Over recent weeks there have been several calls for people in prison and detention centres to be released, largely framed as a ‘public health’ response and a way of keeping whole communities safe.
There have been demands that some people in prison merit release due to their ‘low risk’ to the public, their age, health condition or proximity to a release date anyway.
Whilst this is an obvious and sensible measure to be taken and indeed one both the Centre for Crime and Justice Studies and Safe Ground have supported, releasing people from prison in order to ‘save us all’ does little to challenge any of the underlying ‘health’ issues so clearly identified in a social system that does not automatically see the imperative to undo detention in the epicentre of a pandemic.
Containment and control
Few people are yet willing to publicly claim they know what has caused this global pandemic. It is widely suggested, whatever the causes, that the virus needs to be carefully ‘contained’ or ‘controlled’.
Containment and control both hold important meaning and effect in therapeutic practice and in psychological theory. The words have many meanings and can be experienced as helpful, soothing, safety measures; and as harmful, hurtful, exacerbating factors. Bion’s idea of containment in the1950s and 1960s extended Melanie Klein’s work into infant development.
Very simply, containment is the idea that the ‘mother’ is capable of helping the infant cope with unbearable emotion by herself ‘containing’ it and allowing the baby to ingest it in smaller or easier pieces. Containment is a fundamental component of a ‘stable base’ for all human beings. We grow to contain our own emotional needs having experienced consistent and reliable containment as infants.
Just as the radical anti-psychiatrist RD Laing described one of the family’s most significant functions as ‘control’, It is perhaps ironic that a need for containment and control lies at the very core of a cultural belief in and reliance upon, punishment as a response to some of the acts defined as criminal or anti-social. There is no denying that many criminal acts are horrendously violent, abusive and unbearably harmful. Many ignored and vilified family members, particularly those of the victims and perpetrators of crime, regularly testify to that.
It is also fair to say that, given the commonly cited statistics of successful prosecutions for sexualised assault, UK society does not necessarily criminalise or indeed, ‘punish’ the vast majority of ‘serious’ ‘offenders’. Rather, we are surrounded by each other, often too close for comfort, as evidenced by the prevalence of intimate partner violence and the murder rate of women in most countries around the world.
Using the release of people from prison as a ‘temporary’, risk based or ‘health protection’ response to a pandemic contains a danger. The danger is that we are effectively falling prey to the ‘cops in the mind’ so perfectly described by Augusto Boal:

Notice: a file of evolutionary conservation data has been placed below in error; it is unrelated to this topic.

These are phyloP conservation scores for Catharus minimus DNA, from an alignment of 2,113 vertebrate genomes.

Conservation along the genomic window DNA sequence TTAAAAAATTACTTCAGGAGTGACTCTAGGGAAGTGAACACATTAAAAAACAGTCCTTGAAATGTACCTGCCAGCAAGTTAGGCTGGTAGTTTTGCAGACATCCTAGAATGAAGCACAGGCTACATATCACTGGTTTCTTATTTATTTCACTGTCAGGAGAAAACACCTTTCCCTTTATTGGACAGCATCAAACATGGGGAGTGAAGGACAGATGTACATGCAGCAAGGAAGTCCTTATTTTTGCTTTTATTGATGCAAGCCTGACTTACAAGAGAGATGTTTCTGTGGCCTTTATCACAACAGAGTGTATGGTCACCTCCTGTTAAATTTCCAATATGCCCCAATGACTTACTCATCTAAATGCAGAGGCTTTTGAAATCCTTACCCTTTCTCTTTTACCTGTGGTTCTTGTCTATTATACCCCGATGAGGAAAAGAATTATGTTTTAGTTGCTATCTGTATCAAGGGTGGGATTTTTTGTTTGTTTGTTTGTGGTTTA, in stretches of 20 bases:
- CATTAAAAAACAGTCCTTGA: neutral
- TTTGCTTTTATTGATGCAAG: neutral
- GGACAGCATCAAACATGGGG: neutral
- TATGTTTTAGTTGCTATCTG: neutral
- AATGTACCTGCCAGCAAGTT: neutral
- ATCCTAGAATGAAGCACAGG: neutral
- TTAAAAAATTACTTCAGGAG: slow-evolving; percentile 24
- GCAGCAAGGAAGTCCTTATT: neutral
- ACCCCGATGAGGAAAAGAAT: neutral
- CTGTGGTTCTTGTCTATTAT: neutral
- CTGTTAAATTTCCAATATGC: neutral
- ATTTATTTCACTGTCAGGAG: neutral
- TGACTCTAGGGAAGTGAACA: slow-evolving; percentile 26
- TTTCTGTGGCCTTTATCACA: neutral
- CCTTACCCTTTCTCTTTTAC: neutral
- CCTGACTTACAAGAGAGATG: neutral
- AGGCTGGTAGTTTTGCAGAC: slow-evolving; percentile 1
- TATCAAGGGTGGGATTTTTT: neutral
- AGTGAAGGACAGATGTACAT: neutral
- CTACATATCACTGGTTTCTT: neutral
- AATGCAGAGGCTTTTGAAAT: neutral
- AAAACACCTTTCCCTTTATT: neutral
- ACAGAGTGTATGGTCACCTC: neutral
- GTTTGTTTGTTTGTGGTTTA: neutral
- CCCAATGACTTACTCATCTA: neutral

...Boal also realised that the absence of a sense of being oppressed has a social underpinning. Boal believes that today’s societies, such as America, Britain and Brazil, are fundamentally authoritarian. They cause oppression of various kinds. And such oppression profoundly damages people who live in these societies. But the sources of this oppression are invisible. In Latin America, oppression would often be enforced by police and soldiers in the streets. But in more profoundly oppressive societies – and here he means the global North – such forces are not necessary. “Cops in the head” perform the same role.
And so the ‘cops’ in our own heads allow ‘release’ only under certain circumstances, for some people and as a ‘temporary’ or ‘emergency’ measure. In this way, we sustain a superficial attitude to what the same ‘cops’ reinforce as being our punitive nature, rather than considering the fact that punishment is not a useful way to contain harm. Punishment is, by its nature, not benign. It is malignant and it causes secondary lesions.
Unless we resolve to reconsider and ultimately radically overturn our approaches to punishment, we will only find ourselves in a situation where people continue to be risk assessed, valued and permitted freedom according to a set of criteria that directly established the very vulnerabilities that lead to prison; and that have thrown into starker contrast than ever, the rampant inequalities both spotlit and underscored by Covid.
Unless we are willing to address the dependency on punishment and its priority in our social fabric, all we will manage to achieve is a shifting of social harm from one squalid, inhumane, ill-prepared and dysfunctional set of institutions to another. The sickness merely mutates.
For many years, many eloquent writers have been providing a great deal of hard evidence for the need to release people from prison and to stop using punishment as a containment or control mechanism for crime. Instead, they say, we need to commit to addressing crime as a social issue.
As civil society, we need to collaborate to genuinely create alternatives to punishment. Alongside us, political parties need to work hard to design and implement a ‘trauma informed’ governance structure and establish an environment hostile to both viruses and the inequalities they thrive upon.
Punishment is not a cure, but a symptom and a cause of crime. Punishment is pandemic, as are its impacts. If ever there were a time to consider our relationship to punishment, our social contract and in doing so, develop our capacity to contain our collective anxieties, surely this is it.
Charlie Weinberg is Chair of Trustees at the Centre for Crime and Justice Studies and Executive Director of Safe Ground.